Bret Easton Ellis: Why Liberals Are Deeply Wrong About Kanye West

Rapper Kanye West smiles during a meeting with U.S. President Donald Trump to discuss criminal justice reform at the White House in Washington, U.S., October 11, 2018. REUTERS/Kevin Lamarque

In 2018, various journalists wanted to talk to me about a couple of tweets I’d posted in favor of Kanye West. They couldn’t seem to believe that I supported his “crazy” feed, especially when he said he liked Trump, and couldn’t fathom why I tweeted “Hail Kanye!” in response to his weird blend of transparent prophet and calculated p.r. prankster.

I’d known Kanye since 2013, when out of the blue he texted me to ask if I’d like to work on a movie idea of his. We’d never met, but I was intrigued enough to go see him in a private wing of Cedars Sinai in LA the day after his first child had been born. We spent four hours there talking about the movie project and a wide range of subjects — everything from Yeezus to porn to “The Jetsons” — until Kim Kardashian came out of her room cradling their newborn North. This seemed the time for me to excuse myself, though it also seemed that Kanye wanted me to stay indefinitely, even offering me a Grey Goose that he was pouring out of a magnum as I prepared to leave.

Since then I’d worked with him on a few complicated and strange projects for film, TV and video that mostly never happened, yet because of all this I kept up with him on social media and now found myself reacting to his amazing stream-of-conscious thoughts on his Twitter page in the weeks before the release of his new record — just like hundreds of thousands of other followers.

These tweets were a reminder of why I liked Kanye: They were sweet and mysterious, dumb and profound, funny and playful, part absurdist stunt as well as a genuine reflection of where Kanye West was in that moment. And at one point during the Twitter-storms he mentioned that he loved Trump and admired his “dragon energy,”which he suggested he and the president shared. But this admiration was nothing new, since he’d said as much when he imploded with a rant at a concert in San Jose the week after Trump won — and told the audience, “If I would’ve voted, I would’ve voted for Trump.”

On top of all this, he was one of the only celebrities to visit the president in Trump Tower after the election. All of this was pure Kanye, obsessed with showbiz and spectacle and power — and to some of us his honesty had always been hypnotizing and inspiring. But the left acted like horrified schoolteachers, lecturing us that what he’d tweeted was very, very bad; that nobody should listen to him; that he should apologize so we all could forgive him for a narrative in which he — a black man — supported a racist and was therefore racist himself.

Instead of getting outraged, they should have realized that a figure like Trump would seem appealing to him: brash, a gangster, his own man whether you liked him or loathed him, a loner, transparent, a truth teller not to be taken literally, flawed, contradictory, a rebel, awful for some or wonderful for others but certainly not vanilla or middle-of-the-road, incapable as a bureaucrat but skillful as a disruptor. This was also, of course, what a lot of other people I knew liked about Trump in the summer of 2018.

The media became derisive and speculated that Kanye had to be on drugs to say anything of the sort. He’s destroying his career! How could a black man like Trump? Anyone but an idiot could tell what Kanye was trying to say, however garbled and clumsy it was, but given the bias infecting everything in 2018, the press worried that he was having “delusional episodes” and probably needed to be treated for drug abuse. The consensus, in postmortem editorials everywhere, was that he would never have a career again after the slavery comment and the Trump tweets. It was all over for Kanye.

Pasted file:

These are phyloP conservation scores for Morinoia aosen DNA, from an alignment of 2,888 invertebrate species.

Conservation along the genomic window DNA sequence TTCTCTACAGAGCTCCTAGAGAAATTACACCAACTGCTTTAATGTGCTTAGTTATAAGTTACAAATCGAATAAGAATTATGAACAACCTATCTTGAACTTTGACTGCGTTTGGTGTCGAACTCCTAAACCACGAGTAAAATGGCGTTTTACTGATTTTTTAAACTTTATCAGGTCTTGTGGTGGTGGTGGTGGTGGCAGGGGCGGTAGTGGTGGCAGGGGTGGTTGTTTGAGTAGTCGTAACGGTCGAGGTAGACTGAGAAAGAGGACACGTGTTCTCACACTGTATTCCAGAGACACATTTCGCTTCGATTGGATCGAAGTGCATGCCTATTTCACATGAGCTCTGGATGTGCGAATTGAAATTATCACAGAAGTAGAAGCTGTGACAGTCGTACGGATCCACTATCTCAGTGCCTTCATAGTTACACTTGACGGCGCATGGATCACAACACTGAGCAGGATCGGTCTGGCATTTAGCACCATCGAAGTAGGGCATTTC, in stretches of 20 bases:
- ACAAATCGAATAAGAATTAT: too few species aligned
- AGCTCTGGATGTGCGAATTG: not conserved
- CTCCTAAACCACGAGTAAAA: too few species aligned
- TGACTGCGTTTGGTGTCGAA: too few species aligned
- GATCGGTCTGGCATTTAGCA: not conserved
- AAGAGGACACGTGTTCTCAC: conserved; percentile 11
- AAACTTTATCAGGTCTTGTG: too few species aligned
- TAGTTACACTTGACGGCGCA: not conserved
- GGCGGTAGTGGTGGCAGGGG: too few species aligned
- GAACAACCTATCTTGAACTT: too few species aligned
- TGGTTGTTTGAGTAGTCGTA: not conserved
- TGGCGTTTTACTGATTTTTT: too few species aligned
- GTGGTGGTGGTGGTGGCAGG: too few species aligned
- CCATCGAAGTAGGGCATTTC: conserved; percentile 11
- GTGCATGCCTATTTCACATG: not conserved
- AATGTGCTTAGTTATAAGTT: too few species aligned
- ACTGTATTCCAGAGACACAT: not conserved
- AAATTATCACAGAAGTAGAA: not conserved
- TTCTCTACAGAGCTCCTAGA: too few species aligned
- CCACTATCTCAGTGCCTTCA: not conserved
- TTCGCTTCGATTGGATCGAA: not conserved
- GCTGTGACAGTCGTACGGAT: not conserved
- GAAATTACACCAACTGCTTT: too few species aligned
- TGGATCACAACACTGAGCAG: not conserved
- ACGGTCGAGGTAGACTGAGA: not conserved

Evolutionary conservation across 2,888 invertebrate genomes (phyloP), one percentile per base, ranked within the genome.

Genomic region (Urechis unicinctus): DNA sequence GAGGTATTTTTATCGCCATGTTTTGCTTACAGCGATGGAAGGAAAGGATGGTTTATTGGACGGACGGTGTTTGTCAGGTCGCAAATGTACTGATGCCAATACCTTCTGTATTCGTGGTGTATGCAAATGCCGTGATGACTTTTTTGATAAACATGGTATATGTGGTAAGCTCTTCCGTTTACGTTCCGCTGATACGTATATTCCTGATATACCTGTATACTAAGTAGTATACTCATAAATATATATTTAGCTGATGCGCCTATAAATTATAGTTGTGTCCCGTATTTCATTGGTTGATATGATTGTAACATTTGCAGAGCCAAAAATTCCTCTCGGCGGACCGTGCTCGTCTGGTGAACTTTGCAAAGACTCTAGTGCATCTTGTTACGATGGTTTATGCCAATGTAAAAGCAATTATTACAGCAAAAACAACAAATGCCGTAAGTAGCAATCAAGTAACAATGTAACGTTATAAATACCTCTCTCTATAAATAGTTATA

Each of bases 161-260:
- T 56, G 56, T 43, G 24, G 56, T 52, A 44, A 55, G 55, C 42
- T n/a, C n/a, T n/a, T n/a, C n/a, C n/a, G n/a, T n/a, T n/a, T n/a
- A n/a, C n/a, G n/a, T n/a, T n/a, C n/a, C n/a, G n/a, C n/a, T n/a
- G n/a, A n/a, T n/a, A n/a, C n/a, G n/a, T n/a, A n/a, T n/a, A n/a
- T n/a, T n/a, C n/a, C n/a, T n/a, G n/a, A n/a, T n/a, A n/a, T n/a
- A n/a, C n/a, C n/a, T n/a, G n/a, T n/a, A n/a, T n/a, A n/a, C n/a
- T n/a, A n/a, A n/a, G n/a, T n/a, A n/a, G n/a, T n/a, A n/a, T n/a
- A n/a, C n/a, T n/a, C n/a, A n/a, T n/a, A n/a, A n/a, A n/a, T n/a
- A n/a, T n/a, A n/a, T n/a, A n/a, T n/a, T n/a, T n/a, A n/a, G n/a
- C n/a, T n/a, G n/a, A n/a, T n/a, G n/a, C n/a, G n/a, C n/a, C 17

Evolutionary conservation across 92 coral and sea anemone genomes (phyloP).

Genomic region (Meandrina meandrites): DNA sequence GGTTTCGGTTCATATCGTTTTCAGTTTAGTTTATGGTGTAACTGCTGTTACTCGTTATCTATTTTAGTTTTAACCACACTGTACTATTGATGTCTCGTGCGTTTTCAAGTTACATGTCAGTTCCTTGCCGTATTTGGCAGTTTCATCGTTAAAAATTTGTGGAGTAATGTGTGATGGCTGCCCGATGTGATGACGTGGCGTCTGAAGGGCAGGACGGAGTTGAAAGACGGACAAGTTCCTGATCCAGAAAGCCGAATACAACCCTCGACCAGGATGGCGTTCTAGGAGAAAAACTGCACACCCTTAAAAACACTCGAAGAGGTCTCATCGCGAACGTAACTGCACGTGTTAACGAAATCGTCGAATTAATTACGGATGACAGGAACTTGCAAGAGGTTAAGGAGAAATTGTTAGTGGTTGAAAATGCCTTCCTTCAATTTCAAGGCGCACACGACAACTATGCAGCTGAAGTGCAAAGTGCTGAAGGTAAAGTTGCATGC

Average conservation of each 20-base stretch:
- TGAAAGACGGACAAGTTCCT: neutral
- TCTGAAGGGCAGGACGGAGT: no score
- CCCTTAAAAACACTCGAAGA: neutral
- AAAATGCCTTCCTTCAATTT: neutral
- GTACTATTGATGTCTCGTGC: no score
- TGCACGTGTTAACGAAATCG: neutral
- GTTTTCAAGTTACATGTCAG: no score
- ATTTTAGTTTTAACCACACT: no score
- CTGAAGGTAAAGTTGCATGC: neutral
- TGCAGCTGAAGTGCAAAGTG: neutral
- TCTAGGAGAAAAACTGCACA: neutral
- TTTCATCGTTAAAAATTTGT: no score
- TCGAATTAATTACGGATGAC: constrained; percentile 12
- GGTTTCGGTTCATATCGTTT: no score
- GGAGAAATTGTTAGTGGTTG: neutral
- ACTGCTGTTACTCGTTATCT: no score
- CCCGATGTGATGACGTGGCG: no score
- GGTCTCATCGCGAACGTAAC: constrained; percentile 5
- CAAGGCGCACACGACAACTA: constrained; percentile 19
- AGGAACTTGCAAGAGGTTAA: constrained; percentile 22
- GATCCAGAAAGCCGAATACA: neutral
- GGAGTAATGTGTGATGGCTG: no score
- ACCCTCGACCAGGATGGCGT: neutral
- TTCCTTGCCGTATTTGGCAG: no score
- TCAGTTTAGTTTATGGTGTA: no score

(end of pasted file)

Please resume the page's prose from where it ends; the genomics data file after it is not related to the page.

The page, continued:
The year 2018 had been anxiety-inducing for a lot of people, many of them feeling like they were tumbling into free fall without a parachute. Everyone had a personal opinion, his or her own hot take on reality, and very few seemed to have the gift of neutrality, of being able to look at the world in a naturally calm, detached manner, from a distance, unencumbered by partisanship.

Ever since the election, Hollywood had revealed itself in countless ways as one of the most hypocritical capitalist enclaves in the world, with a preening surface attitude advocating progressivism, equality, inclusivity and diversity — except not when it came down to inclusivity and diversity of political thought and opinion and language. They proudly promoted peace just as they were fine with Trump getting shot by Snoop Dogg in a video or decapitated by Kathy Griffin or beaten up by Robert De Niro or, more simply, as an apparently drunken Johnny Depp suggested, assassinated.

Fellow comrades had started to adhere to their new rule book: about humor, about freedom of expression, about what’s funny or offensive. Artists — or, in the local parlance, creatives — should no longer push any envelope, go to the dark side, explore taboos, make inappropriate jokes or offer contrarian opinions. This new policy required you to live in a world where one never got offended, where everyone was always nice and kind, where things were always spotless and sexless, preferably even genderless — and this is when I really started worrying, with enterprises professing control over not only what you say but your thoughts and impulses, even your dreams.

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SOURCE: NY Post, Bret Easton Ellis | An excerpt from the book “White” © 2019 by Bret Easton Ellis, published by Knopf on April 16, 2019. The Bret Easton Ellis Podcast is available on Patreon.

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